Hexbyte – Tech News – Ars Technica | Ars on your lunch break: Repairing your brain with video games

Hexbyte – Tech News – Ars Technica |

flying, floating, falling—what’s next? —

Neuroscientist Adam Gazzaley on using games to deliver precise and targeted therapy.

Rob Reid

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“Mind over matter, Dr. Angelo. Not a miracle—a fact.”

New Line Cinema

This week, we’re serializing another episode of the After On Podcast here on Ars. Our guest is University of California, San Francisco neuroscientist Adam Gazzaley, who runs one of the largest academic neuroscience labs on the West Coast. His main research goal is tuning video games to combat neurological aliments, including dementia and ADHD.

This may sound a bit like sci-fi (or wishful thinking!), but his work has been featured on the cover of Nature—which is widely considered to be one of the most prestigious academic journals in all of science. Short of a Nobel, peer validation doesn’t get much stronger than that.

We’ll run this interview in three installments. You can access today’s via our embedded audio player or by reading the accompanying transcript (both of which are below).

At the heart of today’s conversation is Adam’s take on neuroplasticity. I’ve known this term for years and long thought I understood it. But this interview (which was first recorded a little over a year ago) brought me a far more nuanced comprehension of the term.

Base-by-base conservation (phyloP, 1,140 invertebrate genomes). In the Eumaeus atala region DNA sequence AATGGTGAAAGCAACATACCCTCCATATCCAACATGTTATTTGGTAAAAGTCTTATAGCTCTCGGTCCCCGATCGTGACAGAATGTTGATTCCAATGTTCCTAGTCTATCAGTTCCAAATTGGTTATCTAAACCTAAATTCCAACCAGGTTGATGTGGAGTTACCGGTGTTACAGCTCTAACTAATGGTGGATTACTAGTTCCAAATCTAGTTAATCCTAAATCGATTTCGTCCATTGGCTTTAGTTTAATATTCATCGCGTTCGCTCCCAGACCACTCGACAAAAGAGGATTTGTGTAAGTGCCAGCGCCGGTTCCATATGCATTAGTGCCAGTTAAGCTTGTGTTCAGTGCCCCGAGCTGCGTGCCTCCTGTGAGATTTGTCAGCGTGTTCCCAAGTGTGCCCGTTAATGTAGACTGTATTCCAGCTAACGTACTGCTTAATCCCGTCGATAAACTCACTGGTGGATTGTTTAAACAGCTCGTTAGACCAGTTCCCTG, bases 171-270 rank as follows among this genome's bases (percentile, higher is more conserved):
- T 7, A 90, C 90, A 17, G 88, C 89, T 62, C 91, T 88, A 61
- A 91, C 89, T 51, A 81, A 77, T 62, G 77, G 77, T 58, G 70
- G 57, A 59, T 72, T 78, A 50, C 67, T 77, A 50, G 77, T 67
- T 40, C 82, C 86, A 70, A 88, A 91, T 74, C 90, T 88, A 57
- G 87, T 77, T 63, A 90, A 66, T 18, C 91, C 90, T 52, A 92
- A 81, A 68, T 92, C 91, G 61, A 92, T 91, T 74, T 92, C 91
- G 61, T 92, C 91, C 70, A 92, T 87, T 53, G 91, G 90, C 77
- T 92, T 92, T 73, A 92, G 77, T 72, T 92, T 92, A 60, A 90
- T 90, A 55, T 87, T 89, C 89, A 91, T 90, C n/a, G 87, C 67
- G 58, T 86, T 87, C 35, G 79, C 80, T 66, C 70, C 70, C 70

Writ large, neuroplasticity denotes the brain’s ability to rewire itself by forging new neural connections. It was long believed that this ability attenuated late in childhood, but it’s now known to be retained throughout life. I used to think of neuroplasticity almost strictly in connection to “book learning,” but Adam ties it deeply to experience. This can include semi-virtual experiences, like the ones we engage in while playing video games.

Neuroplasticity can have negative effects. The canonical example is post-traumatic stress disorder (PTSD), in which searing experiences rewire the brain in ways that produce lingering trauma. On the positive side, Adam believes neuroplasticity could one day deliver far better therapeutic e

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